Kathleen Supové — Eye to Ivory
(Bandcamp Starkland No #, 2019, DL)
by Peter Thelen, Published 2020-01-05
Prior to hearing the recording at hand, my only knowledge of pianist Kathleen Supové was her contributions to Doctor Nerve and the Sirius String Quartet’s Ereia, Michael Byron’s Awakening at the Inn of the Birds, where she played everything (synthesizers), and her duo with Eve Beglarian, Twisted Tutu’s Play Nice, released on the O.O. Discs label, all of these released between 2000 and 2003. So when this 2019 solo release was brought to my attention, I was naturally curious. In the interim she has released several solo albums, most where she is performing the compositions of others, and Eye to Ivory is the latest of these, the opening title track is a fifteen minute piece for solo piano composed by Mary Ellen Childs, and probably the most engaging piece presented here, working through numerous movements each with its own powerful vision and mood, Supové’s performance capturing every nuance of it. “Talk Back IV” follows, a piece composed by Guy Barash that navigates through some very difficult and perilous passages; each time I listen to it all I can do is amaze at what the score must look like, but once again, Supové makes it her own, one wild ride through the white water of a choppy rapid without capsizing. Nick Didkovsky’s “Rama Broom” arrives next, a twelve-plus minute piece for piano that starts slow and introspectively, and pleasantly enough, but about halfway through one starts hearing spoken words behind the playing that are repeated frequently but don’t make a lot of sense, and in my opinion annoyingly interfere with the sparse beauty of the piano, but your mileage may vary. The next nine short pieces (the longest just shy of two minutes, the shortest about thirty seconds) comprise “Privacy,” a piece composed by Randall Woolf, a composer that Supové has worked with previously; the piano vignettes are interesting, but there are loops of sampled laughing at various speeds and short barks and gasps throughout the nine movements; yes, it’s very avant-garde, but more accurately in one word: annoying. The final four pieces here comprise the Dafna Naphtali penned “Landmine,” around seventeen minutes in total length played on multiple tracks of Yamaha Disklavier along with some engaging electronic processing that add an additional dimension of sound weirdness, making this my second favorite extended piece here, second only to the opening title track. All taken, Eye to Ivory presents five extended pieces by different composers that together take the listener in a number of different directions.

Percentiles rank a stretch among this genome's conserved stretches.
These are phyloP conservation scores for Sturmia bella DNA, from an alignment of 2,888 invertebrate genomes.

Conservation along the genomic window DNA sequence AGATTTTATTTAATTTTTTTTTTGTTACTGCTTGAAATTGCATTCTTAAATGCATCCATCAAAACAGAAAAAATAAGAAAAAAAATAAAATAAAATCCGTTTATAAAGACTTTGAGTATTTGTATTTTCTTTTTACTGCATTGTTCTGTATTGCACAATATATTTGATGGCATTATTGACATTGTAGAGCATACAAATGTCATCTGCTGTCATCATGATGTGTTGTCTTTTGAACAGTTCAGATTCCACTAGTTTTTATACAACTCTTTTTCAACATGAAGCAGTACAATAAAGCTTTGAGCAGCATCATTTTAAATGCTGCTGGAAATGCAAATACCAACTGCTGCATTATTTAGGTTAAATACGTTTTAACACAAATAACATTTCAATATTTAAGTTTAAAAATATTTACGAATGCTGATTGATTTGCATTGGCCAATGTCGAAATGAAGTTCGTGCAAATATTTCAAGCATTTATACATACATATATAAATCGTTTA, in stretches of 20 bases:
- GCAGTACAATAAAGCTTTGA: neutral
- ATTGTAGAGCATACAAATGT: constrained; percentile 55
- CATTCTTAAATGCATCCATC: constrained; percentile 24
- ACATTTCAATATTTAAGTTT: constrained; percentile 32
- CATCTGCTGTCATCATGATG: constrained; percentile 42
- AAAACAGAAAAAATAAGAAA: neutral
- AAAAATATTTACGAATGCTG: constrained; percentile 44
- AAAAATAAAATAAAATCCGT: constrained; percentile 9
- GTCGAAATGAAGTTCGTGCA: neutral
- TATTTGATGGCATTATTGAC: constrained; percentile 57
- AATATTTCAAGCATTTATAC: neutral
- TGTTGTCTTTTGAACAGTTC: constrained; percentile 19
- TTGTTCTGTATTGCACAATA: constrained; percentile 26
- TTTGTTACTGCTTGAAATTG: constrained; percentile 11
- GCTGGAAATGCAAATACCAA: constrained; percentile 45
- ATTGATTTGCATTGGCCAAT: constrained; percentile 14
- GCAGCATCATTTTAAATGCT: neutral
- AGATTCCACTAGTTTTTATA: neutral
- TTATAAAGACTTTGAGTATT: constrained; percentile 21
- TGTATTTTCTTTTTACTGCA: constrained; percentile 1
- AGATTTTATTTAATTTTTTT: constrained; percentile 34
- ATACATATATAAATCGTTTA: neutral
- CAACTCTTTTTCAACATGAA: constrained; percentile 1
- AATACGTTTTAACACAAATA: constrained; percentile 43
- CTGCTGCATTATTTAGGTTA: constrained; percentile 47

Related artist(s): Kathleen Supové
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